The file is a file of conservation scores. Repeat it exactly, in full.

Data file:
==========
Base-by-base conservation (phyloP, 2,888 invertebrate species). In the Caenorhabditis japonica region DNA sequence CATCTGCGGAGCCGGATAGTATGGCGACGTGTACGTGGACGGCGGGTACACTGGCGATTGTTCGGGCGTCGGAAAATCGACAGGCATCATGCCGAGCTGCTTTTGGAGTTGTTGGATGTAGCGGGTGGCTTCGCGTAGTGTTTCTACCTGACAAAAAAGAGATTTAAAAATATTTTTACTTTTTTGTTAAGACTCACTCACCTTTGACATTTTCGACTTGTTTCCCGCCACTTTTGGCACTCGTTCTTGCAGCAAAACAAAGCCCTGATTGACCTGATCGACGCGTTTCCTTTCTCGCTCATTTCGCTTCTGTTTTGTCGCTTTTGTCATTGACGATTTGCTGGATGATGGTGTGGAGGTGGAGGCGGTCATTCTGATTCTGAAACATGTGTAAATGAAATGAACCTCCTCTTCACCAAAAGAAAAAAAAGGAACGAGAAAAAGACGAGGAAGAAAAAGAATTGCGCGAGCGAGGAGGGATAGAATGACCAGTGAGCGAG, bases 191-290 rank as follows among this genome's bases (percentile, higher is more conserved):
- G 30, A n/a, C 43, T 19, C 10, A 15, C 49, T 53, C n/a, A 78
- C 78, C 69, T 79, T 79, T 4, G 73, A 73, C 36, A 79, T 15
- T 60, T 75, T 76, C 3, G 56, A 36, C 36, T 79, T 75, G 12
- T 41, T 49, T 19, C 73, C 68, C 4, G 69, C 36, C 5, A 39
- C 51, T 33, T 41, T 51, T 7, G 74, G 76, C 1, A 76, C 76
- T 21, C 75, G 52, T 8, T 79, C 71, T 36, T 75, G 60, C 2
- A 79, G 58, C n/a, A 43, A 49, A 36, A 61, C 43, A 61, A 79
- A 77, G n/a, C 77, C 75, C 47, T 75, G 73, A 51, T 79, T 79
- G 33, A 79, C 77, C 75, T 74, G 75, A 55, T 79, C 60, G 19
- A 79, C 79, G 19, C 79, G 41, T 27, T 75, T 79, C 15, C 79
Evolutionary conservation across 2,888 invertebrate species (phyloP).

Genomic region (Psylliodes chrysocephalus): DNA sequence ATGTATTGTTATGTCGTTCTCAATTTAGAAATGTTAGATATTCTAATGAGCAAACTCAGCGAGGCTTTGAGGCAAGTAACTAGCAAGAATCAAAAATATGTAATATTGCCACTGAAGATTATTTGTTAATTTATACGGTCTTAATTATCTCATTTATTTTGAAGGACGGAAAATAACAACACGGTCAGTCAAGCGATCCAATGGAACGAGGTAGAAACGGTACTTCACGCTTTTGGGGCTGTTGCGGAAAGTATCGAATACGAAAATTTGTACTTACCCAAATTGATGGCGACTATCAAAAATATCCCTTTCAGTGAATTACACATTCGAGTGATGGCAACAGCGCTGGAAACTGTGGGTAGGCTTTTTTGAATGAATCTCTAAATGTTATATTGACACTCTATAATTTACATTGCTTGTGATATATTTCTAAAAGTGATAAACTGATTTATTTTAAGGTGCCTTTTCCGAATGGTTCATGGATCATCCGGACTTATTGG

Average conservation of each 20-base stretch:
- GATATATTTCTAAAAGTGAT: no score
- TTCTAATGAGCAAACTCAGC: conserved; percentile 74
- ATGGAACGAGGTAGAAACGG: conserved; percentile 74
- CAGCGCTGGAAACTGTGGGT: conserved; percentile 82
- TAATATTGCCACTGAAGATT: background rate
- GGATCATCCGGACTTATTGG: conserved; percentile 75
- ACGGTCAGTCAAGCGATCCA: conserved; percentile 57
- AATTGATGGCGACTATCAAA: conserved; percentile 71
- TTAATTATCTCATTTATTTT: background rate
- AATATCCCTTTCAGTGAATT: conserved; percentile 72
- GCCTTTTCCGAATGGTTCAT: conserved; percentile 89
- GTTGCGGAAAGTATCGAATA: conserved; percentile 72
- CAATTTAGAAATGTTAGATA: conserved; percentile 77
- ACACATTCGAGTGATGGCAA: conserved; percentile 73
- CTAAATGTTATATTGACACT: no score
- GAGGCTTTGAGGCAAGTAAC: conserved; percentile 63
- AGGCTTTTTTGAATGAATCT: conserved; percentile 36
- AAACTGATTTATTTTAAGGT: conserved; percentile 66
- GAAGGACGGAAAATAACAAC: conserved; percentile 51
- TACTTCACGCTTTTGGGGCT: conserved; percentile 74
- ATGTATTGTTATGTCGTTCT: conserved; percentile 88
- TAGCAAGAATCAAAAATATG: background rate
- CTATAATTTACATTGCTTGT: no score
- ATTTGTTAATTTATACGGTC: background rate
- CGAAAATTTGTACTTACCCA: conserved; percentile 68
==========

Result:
Base-by-base conservation (phyloP, 2,888 invertebrate species). In the Caenorhabditis japonica region DNA sequence CATCTGCGGAGCCGGATAGTATGGCGACGTGTACGTGGACGGCGGGTACACTGGCGATTGTTCGGGCGTCGGAAAATCGACAGGCATCATGCCGAGCTGCTTTTGGAGTTGTTGGATGTAGCGGGTGGCTTCGCGTAGTGTTTCTACCTGACAAAAAAGAGATTTAAAAATATTTTTACTTTTTTGTTAAGACTCACTCACCTTTGACATTTTCGACTTGTTTCCCGCCACTTTTGGCACTCGTTCTTGCAGCAAAACAAAGCCCTGATTGACCTGATCGACGCGTTTCCTTTCTCGCTCATTTCGCTTCTGTTTTGTCGCTTTTGTCATTGACGATTTGCTGGATGATGGTGTGGAGGTGGAGGCGGTCATTCTGATTCTGAAACATGTGTAAATGAAATGAACCTCCTCTTCACCAAAAGAAAAAAAAGGAACGAGAAAAAGACGAGGAAGAAAAAGAATTGCGCGAGCGAGGAGGGATAGAATGACCAGTGAGCGAG, bases 191-290 rank as follows among this genome's bases (percentile, higher is more conserved):
- G 30, A n/a, C 43, T 19, C 10, A 15, C 49, T 53, C n/a, A 78
- C 78, C 69, T 79, T 79, T 4, G 73, A 73, C 36, A 79, T 15
- T 60, T 75, T 76, C 3, G 56, A 36, C 36, T 79, T 75, G 12
- T 41, T 49, T 19, C 73, C 68, C 4, G 69, C 36, C 5, A 39
- C 51, T 33, T 41, T 51, T 7, G 74, G 76, C 1, A 76, C 76
- T 21, C 75, G 52, T 8, T 79, C 71, T 36, T 75, G 60, C 2
- A 79, G 58, C n/a, A 43, A 49, A 36, A 61, C 43, A 61, A 79
- A 77, G n/a, C 77, C 75, C 47, T 75, G 73, A 51, T 79, T 79
- G 33, A 79, C 77, C 75, T 74, G 75, A 55, T 79, C 60, G 19
- A 79, C 79, G 19, C 79, G 41, T 27, T 75, T 79, C 15, C 79
Evolutionary conservation across 2,888 invertebrate species (phyloP).

Genomic region (Psylliodes chrysocephalus): DNA sequence ATGTATTGTTATGTCGTTCTCAATTTAGAAATGTTAGATATTCTAATGAGCAAACTCAGCGAGGCTTTGAGGCAAGTAACTAGCAAGAATCAAAAATATGTAATATTGCCACTGAAGATTATTTGTTAATTTATACGGTCTTAATTATCTCATTTATTTTGAAGGACGGAAAATAACAACACGGTCAGTCAAGCGATCCAATGGAACGAGGTAGAAACGGTACTTCACGCTTTTGGGGCTGTTGCGGAAAGTATCGAATACGAAAATTTGTACTTACCCAAATTGATGGCGACTATCAAAAATATCCCTTTCAGTGAATTACACATTCGAGTGATGGCAACAGCGCTGGAAACTGTGGGTAGGCTTTTTTGAATGAATCTCTAAATGTTATATTGACACTCTATAATTTACATTGCTTGTGATATATTTCTAAAAGTGATAAACTGATTTATTTTAAGGTGCCTTTTCCGAATGGTTCATGGATCATCCGGACTTATTGG

Average conservation of each 20-base stretch:
- GATATATTTCTAAAAGTGAT: no score
- TTCTAATGAGCAAACTCAGC: conserved; percentile 74
- ATGGAACGAGGTAGAAACGG: conserved; percentile 74
- CAGCGCTGGAAACTGTGGGT: conserved; percentile 82
- TAATATTGCCACTGAAGATT: background rate
- GGATCATCCGGACTTATTGG: conserved; percentile 75
- ACGGTCAGTCAAGCGATCCA: conserved; percentile 57
- AATTGATGGCGACTATCAAA: conserved; percentile 71
- TTAATTATCTCATTTATTTT: background rate
- AATATCCCTTTCAGTGAATT: conserved; percentile 72
- GCCTTTTCCGAATGGTTCAT: conserved; percentile 89
- GTTGCGGAAAGTATCGAATA: conserved; percentile 72
- CAATTTAGAAATGTTAGATA: conserved; percentile 77
- ACACATTCGAGTGATGGCAA: conserved; percentile 73
- CTAAATGTTATATTGACACT: no score
- GAGGCTTTGAGGCAAGTAAC: conserved; percentile 63
- AGGCTTTTTTGAATGAATCT: conserved; percentile 36
- AAACTGATTTATTTTAAGGT: conserved; percentile 66
- GAAGGACGGAAAATAACAAC: conserved; percentile 51
- TACTTCACGCTTTTGGGGCT: conserved; percentile 74
- ATGTATTGTTATGTCGTTCT: conserved; percentile 88
- TAGCAAGAATCAAAAATATG: background rate
- CTATAATTTACATTGCTTGT: no score
- ATTTGTTAATTTATACGGTC: background rate
- CGAAAATTTGTACTTACCCA: conserved; percentile 68